Trade gap trebles but inward investment soars to record
Wednesday 27 March 1996
However, inward direct investment - and investments by UK companies overseas - set new records last year. Foreign direct investment reached pounds 19bn, including acquisitions of UK companies. British direct investment overseas was pounds 24bn.
Separate figures confirmed that the economy grew by a modest 0.5 per cent in the final quarter of 1995 but showed that the balance of spending power shifted from companies to the personal sector. The savings rate returned to its highest level since mid-1993, while the company sector suffered its first financial deficit for nearly three years.
``There is a big transfer of money from the corporate sector to persons,'' said Leo Doyle, an economist at Kleinwort Benson. ``It is concentrated on the wealth holders. If you are one of the lucky ones with shares and Tessas, you will be starting to spend.''
He pointed to the rapid growth in spending on big ticket consumer durables - up 1.8 per cent in the fourth quarter - as evidence.
"The switch from corporates to persons suggests scope for higher consumption growth this year,'' said Kevin Darlington, an economist at brokers Hoare Govett. Financial markets have begun to focus on the caution about interest rates being expressed by economists.
A majority of the Treasury's panel of ``wise people'' think there is little scope for further cuts. Yesterday, Goldman Sachs economists, headed by ``wise man'' Gavyn Davies, said their leading indicator of inflation had risen for the fourth month running.
The balance of payments was in the red by pounds 6.7bn last year, up from pounds 2.1bn in 1994, although it narrowed slightly to pounds 1.8bn in the final quarter. Visible trade was pounds 11.6bn in deficit in 1995, slightly worse than the previous year.
The big deterioration was in the surplus on invisibles such as investment income and services. It fell from pounds 8.8bn to pounds 4.9bn. Earlier figures were revised substantially for the worse.
The most important reason was a rise in payments to the EU in December, with the end-year adjustment of payments for once going against the UK. It took the net British contribution to the EU from pounds 2.1bn in 1994 to pounds 4.2bn last year.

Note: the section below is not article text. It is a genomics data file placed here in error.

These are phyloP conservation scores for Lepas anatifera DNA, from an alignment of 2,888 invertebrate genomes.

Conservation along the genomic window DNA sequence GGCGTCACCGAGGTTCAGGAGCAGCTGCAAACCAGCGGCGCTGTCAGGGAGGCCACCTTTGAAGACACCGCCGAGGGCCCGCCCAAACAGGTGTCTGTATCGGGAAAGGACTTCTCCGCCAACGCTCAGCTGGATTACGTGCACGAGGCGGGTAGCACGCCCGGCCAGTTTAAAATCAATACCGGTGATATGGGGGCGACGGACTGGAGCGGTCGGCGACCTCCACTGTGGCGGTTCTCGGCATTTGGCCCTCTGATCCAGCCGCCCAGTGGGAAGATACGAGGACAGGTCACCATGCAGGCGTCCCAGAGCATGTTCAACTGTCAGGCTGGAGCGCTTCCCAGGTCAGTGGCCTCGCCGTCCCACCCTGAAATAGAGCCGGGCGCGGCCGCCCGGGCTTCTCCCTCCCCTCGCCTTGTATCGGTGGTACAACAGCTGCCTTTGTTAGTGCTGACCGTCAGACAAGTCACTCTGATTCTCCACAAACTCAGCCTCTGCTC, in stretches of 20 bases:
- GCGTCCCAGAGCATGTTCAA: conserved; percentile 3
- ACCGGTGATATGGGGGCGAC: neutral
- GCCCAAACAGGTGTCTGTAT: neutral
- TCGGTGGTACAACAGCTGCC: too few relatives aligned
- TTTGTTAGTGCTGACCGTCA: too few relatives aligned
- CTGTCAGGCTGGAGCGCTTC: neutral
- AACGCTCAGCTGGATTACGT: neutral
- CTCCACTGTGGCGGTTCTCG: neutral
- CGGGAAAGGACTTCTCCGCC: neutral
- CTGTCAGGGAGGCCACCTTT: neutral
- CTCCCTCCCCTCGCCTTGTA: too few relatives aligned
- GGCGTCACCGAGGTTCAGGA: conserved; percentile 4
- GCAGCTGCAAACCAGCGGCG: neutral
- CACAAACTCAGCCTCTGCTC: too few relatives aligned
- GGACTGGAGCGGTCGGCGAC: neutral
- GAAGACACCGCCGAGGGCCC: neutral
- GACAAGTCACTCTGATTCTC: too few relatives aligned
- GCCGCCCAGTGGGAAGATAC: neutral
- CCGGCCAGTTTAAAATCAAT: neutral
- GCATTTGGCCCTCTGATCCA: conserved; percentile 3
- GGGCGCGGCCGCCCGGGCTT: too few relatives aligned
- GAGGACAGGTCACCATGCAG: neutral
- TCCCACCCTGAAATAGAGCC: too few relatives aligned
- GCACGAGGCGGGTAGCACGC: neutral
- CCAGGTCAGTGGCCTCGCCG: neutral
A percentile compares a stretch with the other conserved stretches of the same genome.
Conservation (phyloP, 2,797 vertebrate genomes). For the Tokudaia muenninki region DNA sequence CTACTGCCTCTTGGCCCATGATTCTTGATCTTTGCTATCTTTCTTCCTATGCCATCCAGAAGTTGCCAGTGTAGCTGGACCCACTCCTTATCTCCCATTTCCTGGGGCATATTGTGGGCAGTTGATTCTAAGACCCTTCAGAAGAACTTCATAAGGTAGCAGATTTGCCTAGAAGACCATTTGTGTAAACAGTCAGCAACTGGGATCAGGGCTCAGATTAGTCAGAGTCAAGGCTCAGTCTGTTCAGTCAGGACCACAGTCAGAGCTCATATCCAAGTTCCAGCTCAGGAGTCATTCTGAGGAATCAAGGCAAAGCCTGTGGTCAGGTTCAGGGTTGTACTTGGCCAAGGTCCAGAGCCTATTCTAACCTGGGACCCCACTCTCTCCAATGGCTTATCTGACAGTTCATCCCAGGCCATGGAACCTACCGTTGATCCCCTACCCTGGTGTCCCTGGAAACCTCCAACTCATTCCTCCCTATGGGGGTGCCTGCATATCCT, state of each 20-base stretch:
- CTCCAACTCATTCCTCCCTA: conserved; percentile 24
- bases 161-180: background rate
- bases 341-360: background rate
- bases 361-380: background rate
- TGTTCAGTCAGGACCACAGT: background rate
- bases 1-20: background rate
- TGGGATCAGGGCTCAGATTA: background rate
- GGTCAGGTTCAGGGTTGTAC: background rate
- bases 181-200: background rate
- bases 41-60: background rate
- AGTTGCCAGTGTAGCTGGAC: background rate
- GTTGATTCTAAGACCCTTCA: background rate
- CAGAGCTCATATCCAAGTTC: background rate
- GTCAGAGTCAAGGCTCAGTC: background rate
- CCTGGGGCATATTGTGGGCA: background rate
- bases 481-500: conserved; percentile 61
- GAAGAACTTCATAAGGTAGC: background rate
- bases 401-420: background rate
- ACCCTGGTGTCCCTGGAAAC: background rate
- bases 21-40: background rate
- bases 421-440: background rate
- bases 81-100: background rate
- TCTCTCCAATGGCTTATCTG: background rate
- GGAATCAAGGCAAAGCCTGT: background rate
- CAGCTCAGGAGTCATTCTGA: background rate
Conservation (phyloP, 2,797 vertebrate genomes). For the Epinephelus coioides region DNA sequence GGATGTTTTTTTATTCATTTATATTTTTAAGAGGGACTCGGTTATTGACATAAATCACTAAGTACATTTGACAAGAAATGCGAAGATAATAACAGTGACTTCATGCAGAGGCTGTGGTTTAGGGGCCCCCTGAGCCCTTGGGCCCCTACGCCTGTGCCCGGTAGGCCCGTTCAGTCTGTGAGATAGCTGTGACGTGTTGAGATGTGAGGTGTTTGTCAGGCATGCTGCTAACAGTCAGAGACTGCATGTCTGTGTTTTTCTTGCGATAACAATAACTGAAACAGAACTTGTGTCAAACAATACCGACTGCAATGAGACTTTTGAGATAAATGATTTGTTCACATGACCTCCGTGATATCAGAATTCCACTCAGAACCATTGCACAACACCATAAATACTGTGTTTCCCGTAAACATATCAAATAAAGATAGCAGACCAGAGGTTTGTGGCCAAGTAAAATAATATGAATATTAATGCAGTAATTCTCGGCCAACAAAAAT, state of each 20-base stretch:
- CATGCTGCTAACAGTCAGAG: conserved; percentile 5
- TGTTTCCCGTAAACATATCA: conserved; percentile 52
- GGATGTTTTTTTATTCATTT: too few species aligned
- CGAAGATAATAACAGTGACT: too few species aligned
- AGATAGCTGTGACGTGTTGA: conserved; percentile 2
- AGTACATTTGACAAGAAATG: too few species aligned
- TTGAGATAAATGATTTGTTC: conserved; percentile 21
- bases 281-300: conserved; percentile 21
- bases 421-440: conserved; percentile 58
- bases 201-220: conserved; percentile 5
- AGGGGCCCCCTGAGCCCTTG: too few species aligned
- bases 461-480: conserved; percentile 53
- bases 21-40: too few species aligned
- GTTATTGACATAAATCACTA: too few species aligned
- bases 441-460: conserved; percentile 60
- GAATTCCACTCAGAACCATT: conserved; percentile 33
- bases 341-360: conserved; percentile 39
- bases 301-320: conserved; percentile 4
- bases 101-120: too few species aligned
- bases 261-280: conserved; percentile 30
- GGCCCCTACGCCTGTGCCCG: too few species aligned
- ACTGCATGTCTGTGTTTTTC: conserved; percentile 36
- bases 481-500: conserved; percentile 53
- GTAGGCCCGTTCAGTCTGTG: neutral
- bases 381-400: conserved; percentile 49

There was also a sharp deterioration in banks' net earnings on their overseas transactions. UK banks' payments overseas increased by more than pounds 10bn to pounds 43.9bn, while their receipts were up nearly pounds 7bn at pounds 39.7bn. Total net UK investment income fell to pounds 6.6bn from pounds 9.3bn.
Trade in services improved, however. The surplus climbed by nearly pounds 1bn to pounds 5.7bn, although it slipped by pounds 200m to pounds 1.3bn in the final quarter. Business services reported a weak final quarter.
Analysts were not alarmed by the disappointing balance of payments figures because EU transfers can be very erratic. However, some were concerned about the beef scare. Adam Cole at James Capel said it could add pounds 1.5bn to this year's shortfall.
The full national accounts released yesterday did not substantially change earlier estimates of growth last year. GDP grew 0.5 per cent in the final quarter, to a level 2.0 per cent higher than a year earlier.
However, the figure for consumer spending in the final quarter was revised down to 0.5 per cent from 0.7 per cent while income growth was higher than expected. This took the savings rate up to 10.5 per cent.
On the other hand, company profits growth slowed to a year-on-year rate of only 3.5 per cent. Combined with a sharp rise in dividends, the company sector went pounds 624m into the red.
The GDP deflator - the widest measure of prices in the economy - is now estimated to have risen by 0.5 per cent in the final quarter, compared with an earlier estimate of 0.1 per cent.
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